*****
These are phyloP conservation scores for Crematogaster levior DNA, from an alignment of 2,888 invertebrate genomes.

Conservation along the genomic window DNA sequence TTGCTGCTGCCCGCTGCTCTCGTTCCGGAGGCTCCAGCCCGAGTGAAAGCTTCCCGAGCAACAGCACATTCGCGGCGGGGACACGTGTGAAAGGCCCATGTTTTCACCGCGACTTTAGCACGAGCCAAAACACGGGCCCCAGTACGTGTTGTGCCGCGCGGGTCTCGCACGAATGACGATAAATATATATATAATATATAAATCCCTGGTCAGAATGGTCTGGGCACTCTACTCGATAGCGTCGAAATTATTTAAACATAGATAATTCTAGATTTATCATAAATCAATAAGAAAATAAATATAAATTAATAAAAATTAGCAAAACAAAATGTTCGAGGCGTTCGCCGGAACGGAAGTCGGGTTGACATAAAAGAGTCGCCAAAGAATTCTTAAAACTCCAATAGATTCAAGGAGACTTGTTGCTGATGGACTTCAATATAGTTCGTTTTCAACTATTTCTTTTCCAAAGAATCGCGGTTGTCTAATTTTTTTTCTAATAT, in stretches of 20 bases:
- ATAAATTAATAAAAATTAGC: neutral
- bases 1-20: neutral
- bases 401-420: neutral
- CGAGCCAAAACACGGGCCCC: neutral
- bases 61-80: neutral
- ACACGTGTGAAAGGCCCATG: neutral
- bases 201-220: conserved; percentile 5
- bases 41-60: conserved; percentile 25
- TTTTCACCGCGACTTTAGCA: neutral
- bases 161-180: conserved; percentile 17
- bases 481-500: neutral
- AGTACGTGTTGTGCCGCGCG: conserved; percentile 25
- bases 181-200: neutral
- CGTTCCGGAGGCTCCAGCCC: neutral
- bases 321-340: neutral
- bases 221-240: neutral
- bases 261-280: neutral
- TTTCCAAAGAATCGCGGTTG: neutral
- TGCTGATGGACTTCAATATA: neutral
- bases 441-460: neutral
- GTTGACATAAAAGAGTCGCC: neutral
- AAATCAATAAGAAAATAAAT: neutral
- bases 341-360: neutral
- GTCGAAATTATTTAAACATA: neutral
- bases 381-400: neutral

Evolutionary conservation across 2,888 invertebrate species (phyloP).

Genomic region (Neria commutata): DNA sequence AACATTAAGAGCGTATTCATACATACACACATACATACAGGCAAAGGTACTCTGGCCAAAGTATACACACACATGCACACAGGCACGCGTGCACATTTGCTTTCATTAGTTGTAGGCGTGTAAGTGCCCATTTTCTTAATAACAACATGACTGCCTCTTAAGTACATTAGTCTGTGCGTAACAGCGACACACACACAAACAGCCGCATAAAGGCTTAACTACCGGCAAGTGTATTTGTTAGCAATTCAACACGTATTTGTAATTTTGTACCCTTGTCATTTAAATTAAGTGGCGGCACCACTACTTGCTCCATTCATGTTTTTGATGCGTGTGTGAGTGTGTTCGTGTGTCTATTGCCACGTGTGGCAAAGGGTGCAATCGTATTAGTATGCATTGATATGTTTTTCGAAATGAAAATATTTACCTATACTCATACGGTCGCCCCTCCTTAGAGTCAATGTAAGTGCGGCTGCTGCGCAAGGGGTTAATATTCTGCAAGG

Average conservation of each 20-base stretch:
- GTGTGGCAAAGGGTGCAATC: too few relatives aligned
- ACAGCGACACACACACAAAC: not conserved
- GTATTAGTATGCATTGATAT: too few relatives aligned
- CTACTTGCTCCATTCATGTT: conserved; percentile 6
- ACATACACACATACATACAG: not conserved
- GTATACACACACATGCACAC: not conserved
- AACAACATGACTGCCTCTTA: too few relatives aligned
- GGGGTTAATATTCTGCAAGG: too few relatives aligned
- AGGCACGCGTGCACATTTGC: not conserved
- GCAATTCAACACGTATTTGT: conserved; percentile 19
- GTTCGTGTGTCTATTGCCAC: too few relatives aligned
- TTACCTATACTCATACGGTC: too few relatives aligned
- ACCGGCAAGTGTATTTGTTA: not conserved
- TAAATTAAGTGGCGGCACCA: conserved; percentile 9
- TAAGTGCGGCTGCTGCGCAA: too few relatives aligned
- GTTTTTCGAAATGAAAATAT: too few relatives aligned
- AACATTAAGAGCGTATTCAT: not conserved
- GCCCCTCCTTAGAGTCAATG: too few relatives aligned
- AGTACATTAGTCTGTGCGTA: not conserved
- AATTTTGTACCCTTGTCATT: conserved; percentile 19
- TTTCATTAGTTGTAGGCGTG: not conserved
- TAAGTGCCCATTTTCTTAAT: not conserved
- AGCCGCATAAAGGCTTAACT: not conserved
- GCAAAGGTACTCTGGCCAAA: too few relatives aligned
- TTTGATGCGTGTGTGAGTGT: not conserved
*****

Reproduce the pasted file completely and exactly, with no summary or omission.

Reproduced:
These are phyloP conservation scores for Crematogaster levior DNA, from an alignment of 2,888 invertebrate genomes.

Conservation along the genomic window DNA sequence TTGCTGCTGCCCGCTGCTCTCGTTCCGGAGGCTCCAGCCCGAGTGAAAGCTTCCCGAGCAACAGCACATTCGCGGCGGGGACACGTGTGAAAGGCCCATGTTTTCACCGCGACTTTAGCACGAGCCAAAACACGGGCCCCAGTACGTGTTGTGCCGCGCGGGTCTCGCACGAATGACGATAAATATATATATAATATATAAATCCCTGGTCAGAATGGTCTGGGCACTCTACTCGATAGCGTCGAAATTATTTAAACATAGATAATTCTAGATTTATCATAAATCAATAAGAAAATAAATATAAATTAATAAAAATTAGCAAAACAAAATGTTCGAGGCGTTCGCCGGAACGGAAGTCGGGTTGACATAAAAGAGTCGCCAAAGAATTCTTAAAACTCCAATAGATTCAAGGAGACTTGTTGCTGATGGACTTCAATATAGTTCGTTTTCAACTATTTCTTTTCCAAAGAATCGCGGTTGTCTAATTTTTTTTCTAATAT, in stretches of 20 bases:
- ATAAATTAATAAAAATTAGC: neutral
- bases 1-20: neutral
- bases 401-420: neutral
- CGAGCCAAAACACGGGCCCC: neutral
- bases 61-80: neutral
- ACACGTGTGAAAGGCCCATG: neutral
- bases 201-220: conserved; percentile 5
- bases 41-60: conserved; percentile 25
- TTTTCACCGCGACTTTAGCA: neutral
- bases 161-180: conserved; percentile 17
- bases 481-500: neutral
- AGTACGTGTTGTGCCGCGCG: conserved; percentile 25
- bases 181-200: neutral
- CGTTCCGGAGGCTCCAGCCC: neutral
- bases 321-340: neutral
- bases 221-240: neutral
- bases 261-280: neutral
- TTTCCAAAGAATCGCGGTTG: neutral
- TGCTGATGGACTTCAATATA: neutral
- bases 441-460: neutral
- GTTGACATAAAAGAGTCGCC: neutral
- AAATCAATAAGAAAATAAAT: neutral
- bases 341-360: neutral
- GTCGAAATTATTTAAACATA: neutral
- bases 381-400: neutral

Evolutionary conservation across 2,888 invertebrate species (phyloP).

Genomic region (Neria commutata): DNA sequence AACATTAAGAGCGTATTCATACATACACACATACATACAGGCAAAGGTACTCTGGCCAAAGTATACACACACATGCACACAGGCACGCGTGCACATTTGCTTTCATTAGTTGTAGGCGTGTAAGTGCCCATTTTCTTAATAACAACATGACTGCCTCTTAAGTACATTAGTCTGTGCGTAACAGCGACACACACACAAACAGCCGCATAAAGGCTTAACTACCGGCAAGTGTATTTGTTAGCAATTCAACACGTATTTGTAATTTTGTACCCTTGTCATTTAAATTAAGTGGCGGCACCACTACTTGCTCCATTCATGTTTTTGATGCGTGTGTGAGTGTGTTCGTGTGTCTATTGCCACGTGTGGCAAAGGGTGCAATCGTATTAGTATGCATTGATATGTTTTTCGAAATGAAAATATTTACCTATACTCATACGGTCGCCCCTCCTTAGAGTCAATGTAAGTGCGGCTGCTGCGCAAGGGGTTAATATTCTGCAAGG

Average conservation of each 20-base stretch:
- GTGTGGCAAAGGGTGCAATC: too few relatives aligned
- ACAGCGACACACACACAAAC: not conserved
- GTATTAGTATGCATTGATAT: too few relatives aligned
- CTACTTGCTCCATTCATGTT: conserved; percentile 6
- ACATACACACATACATACAG: not conserved
- GTATACACACACATGCACAC: not conserved
- AACAACATGACTGCCTCTTA: too few relatives aligned
- GGGGTTAATATTCTGCAAGG: too few relatives aligned
- AGGCACGCGTGCACATTTGC: not conserved
- GCAATTCAACACGTATTTGT: conserved; percentile 19
- GTTCGTGTGTCTATTGCCAC: too few relatives aligned
- TTACCTATACTCATACGGTC: too few relatives aligned
- ACCGGCAAGTGTATTTGTTA: not conserved
- TAAATTAAGTGGCGGCACCA: conserved; percentile 9
- TAAGTGCGGCTGCTGCGCAA: too few relatives aligned
- GTTTTTCGAAATGAAAATAT: too few relatives aligned
- AACATTAAGAGCGTATTCAT: not conserved
- GCCCCTCCTTAGAGTCAATG: too few relatives aligned
- AGTACATTAGTCTGTGCGTA: not conserved
- AATTTTGTACCCTTGTCATT: conserved; percentile 19
- TTTCATTAGTTGTAGGCGTG: not conserved
- TAAGTGCCCATTTTCTTAAT: not conserved
- AGCCGCATAAAGGCTTAACT: not conserved
- GCAAAGGTACTCTGGCCAAA: too few relatives aligned
- TTTGATGCGTGTGTGAGTGT: not conserved